15 http://www.spec.org/power_ssj2008/results/res2020q2/power_ssj2008-20200407-01024.html
16 http://www.spec.org/power_ssj2008/results/res2021q4/power_ssj2008-20211001-01130.html
17 http://www.spec.org/power_ssj2008/results/res2021q2/power_ssj2008-20210602-01106.html
18 http://www.spec.org/power_ssj2008/results/res2021q2/power_ssj2008-20210602-01105.html
19 http://www.spec.org/power_ssj2008/results/res2020q3/power_ssj2008-20200714-01039.html
20 http://www.spec.org/power_ssj2008/results/res2020q1/power_ssj2008-20191125-01012.html
21 http://www.spec.org/power_ssj2008/results/res2021q2/power_ssj2008-20210615-01111.html
22 http://www.spec.org/power_ssj2008/results/res2020q3/power_ssj2008-20200714-01040.html
23 http://www.spec.org/power_ssj2008/results/res2020q2/power_ssj2008-20200324-01021.html
24 http://www.spec.org/power_ssj2008/results/res2020q1/power_ssj2008-20191125-01011.html
25 http://www.spec.org/power_ssj2008/results/res2020q2/power_ssj2008-20200313-01020.html
26 http://www.spec.org/power_ssj2008/results/res2020q2/power_ssj2008-20200313-01019.html
27 http://www.spec.org/power_ssj2008/results/res2020q1/power_ssj2008-20200310-01018.html
28 http://www.spec.org/power_ssj2008/results/res2019q3/power_ssj2008-20190717-00987.html
29 http://www.spec.org/power_ssj2008/results/res2019q3/power_ssj2008-20190717-00988.html
30 http://www.spec.org/power_ssj2008/results/res2019q3/power_ssj2008-20190909-01004.html
31 http://www.spec.org/power_ssj2008/results/res2019q3/power_ssj2008-20190717-00986.html
32 http://www.spec.org/power_ssj2008/results/res2021q1/power_ssj2008-20210221-01066.html
33 http://www.spec.org/power_ssj2008/results/res2019q3/power_ssj2008-20190717-00990.html
34 http://www.spec.org/power_ssj2008/results/res2019q3/power_ssj2008-20190717-00985.html
35 http://www.spec.org/power_ssj2008/results/res2020q3/power_ssj2008-20200728-01041.html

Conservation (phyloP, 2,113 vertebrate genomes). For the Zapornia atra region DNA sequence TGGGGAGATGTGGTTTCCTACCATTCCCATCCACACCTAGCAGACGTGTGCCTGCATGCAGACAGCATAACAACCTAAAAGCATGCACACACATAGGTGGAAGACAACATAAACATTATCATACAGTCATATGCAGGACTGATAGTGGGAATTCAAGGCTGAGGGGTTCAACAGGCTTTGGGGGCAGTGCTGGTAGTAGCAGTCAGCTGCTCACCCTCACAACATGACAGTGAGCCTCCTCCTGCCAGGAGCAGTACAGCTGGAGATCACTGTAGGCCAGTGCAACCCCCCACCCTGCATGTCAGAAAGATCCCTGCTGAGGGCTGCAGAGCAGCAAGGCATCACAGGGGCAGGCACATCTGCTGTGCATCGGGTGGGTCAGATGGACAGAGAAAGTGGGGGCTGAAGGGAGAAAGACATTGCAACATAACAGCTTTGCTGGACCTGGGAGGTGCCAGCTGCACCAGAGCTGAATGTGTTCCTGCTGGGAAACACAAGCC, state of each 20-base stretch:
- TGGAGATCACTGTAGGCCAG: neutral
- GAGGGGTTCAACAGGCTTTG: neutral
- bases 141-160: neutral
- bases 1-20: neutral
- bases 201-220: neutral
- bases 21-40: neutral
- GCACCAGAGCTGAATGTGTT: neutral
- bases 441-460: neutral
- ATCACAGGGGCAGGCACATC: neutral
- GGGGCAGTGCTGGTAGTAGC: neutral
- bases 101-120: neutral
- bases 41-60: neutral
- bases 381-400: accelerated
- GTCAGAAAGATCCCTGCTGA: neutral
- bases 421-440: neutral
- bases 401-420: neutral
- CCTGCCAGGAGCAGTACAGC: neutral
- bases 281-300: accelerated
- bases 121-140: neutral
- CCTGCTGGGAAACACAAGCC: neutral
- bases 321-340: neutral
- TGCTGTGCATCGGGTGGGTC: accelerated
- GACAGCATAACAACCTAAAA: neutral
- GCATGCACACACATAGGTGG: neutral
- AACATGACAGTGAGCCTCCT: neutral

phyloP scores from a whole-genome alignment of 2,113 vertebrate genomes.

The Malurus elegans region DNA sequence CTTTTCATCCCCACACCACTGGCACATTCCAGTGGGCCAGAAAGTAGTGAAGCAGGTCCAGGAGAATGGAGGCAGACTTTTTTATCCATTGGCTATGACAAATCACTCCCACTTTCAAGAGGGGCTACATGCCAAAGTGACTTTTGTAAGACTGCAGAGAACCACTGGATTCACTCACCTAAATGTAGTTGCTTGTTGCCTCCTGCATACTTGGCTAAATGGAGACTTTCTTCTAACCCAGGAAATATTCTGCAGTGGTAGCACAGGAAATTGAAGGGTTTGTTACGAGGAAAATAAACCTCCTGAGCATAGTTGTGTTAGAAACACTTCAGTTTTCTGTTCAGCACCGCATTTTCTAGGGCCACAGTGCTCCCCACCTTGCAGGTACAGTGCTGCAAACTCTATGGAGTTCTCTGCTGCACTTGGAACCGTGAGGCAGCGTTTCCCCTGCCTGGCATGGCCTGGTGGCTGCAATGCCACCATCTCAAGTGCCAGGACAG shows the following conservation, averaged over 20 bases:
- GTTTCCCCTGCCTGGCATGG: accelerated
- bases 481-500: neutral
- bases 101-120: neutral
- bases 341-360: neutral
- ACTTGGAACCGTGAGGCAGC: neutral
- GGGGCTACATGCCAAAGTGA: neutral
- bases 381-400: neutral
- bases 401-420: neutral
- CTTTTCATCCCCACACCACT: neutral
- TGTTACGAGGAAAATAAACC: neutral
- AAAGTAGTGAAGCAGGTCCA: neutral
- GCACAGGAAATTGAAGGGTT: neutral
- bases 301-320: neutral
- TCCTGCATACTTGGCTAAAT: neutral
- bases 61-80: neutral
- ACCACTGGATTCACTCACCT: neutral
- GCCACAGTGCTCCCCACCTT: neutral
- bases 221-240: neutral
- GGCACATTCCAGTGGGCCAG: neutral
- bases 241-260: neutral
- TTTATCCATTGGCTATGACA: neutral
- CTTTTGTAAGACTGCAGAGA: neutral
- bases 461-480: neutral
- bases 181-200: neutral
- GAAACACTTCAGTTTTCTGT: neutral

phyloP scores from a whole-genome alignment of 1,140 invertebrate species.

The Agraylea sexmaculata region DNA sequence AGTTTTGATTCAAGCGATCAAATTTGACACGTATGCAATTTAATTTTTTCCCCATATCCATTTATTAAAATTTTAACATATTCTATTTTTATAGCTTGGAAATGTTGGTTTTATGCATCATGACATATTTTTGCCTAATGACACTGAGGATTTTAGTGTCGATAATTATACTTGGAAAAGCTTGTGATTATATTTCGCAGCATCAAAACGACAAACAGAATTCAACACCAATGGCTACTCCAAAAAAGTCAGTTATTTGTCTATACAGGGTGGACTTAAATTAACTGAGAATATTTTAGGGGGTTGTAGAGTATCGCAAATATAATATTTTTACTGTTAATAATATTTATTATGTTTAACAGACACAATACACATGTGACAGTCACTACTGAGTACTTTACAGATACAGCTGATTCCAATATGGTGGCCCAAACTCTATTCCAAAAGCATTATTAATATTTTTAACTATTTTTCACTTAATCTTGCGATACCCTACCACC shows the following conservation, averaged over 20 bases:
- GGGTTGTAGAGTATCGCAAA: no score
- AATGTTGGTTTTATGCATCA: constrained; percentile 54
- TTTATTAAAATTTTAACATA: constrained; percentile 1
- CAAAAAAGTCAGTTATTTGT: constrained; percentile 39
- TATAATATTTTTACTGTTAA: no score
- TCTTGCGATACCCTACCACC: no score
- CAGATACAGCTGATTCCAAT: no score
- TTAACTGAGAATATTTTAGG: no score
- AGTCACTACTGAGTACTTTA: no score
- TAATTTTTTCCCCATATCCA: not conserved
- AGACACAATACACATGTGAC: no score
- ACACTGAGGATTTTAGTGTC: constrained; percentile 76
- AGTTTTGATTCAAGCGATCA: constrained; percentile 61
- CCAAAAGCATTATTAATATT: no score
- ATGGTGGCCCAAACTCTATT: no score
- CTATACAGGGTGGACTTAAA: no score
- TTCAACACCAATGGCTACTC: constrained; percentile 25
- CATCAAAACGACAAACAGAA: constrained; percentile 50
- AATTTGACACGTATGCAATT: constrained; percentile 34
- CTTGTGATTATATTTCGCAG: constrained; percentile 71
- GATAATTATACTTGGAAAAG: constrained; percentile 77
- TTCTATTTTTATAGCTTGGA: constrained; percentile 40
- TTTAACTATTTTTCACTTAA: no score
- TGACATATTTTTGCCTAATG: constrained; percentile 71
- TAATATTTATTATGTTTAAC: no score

36 http://www.spec.org/power_ssj2008/results/res2021q1/power_ssj2008-20210221-01063.html
37 http://www.spec.org/power_ssj2008/results/res2019q3/power_ssj2008-20190716-00980.html
38 http://www.spec.org/power_ssj2008/results/res2021q1/power_ssj2008-20210221-01064.html
39 http://www.spec.org/power_ssj2008/results/res2021q1/power_ssj2008-20210221-01065.html
40 http://www.spec.org/power_ssj2008/results/res2019q3/power_ssj2008-20190716-00982.html
41 http://www.spec.org/power_ssj2008/results/res2021q1/power_ssj2008-20210223-01073.html
42 http://www.spec.org/power_ssj2008/results/res2020q2/power_ssj2008-20200407-01029.html
43 http://www.spec.org/power_ssj2008/results/res2020q2/power_ssj2008-20200407-01028.html
44 http://www.spec.org/power_ssj2008/results/res2019q3/power_ssj2008-20190716-00981.html
45 http://www.spec.org/power_ssj2008/results/res2019q4/power_ssj2008-20191203-01015.html
46 http://www.spec.org/power_ssj2008/results/res2021q1/power_ssj2008-20210222-01068.html
47 http://www.spec.org/power_ssj2008/results/res2020q2/power_ssj2008-20200407-01026.html
48 http://www.spec.org/power_ssj2008/results/res2021q1/power_ssj2008-20210223-01074.html
49 http://www.spec.org/power_ssj2008/results/res2019q3/power_ssj2008-20190911-01005.html
50 http://www.spec.org/power_ssj2008/results/res2021q1/power_ssj2008-20210222-01069.html
51 http://www.spec.org/power_ssj2008/results/res2019q3/power_ssj2008-20190730-00994.html
52 http://www.spec.org/power_ssj2008/results/res2021q1/power_ssj2008-20210222-01071.html
53 http://www.spec.org/power_ssj2008/results/res2020q2/power_ssj2008-20200407-01027.html
54 http://www.spec.org/power_ssj2008/results/res2019q3/power_ssj2008-20190717-00984.html
55 http://www.spec.org/power_ssj2008/results/res2021q1/power_ssj2008-20210222-01072.html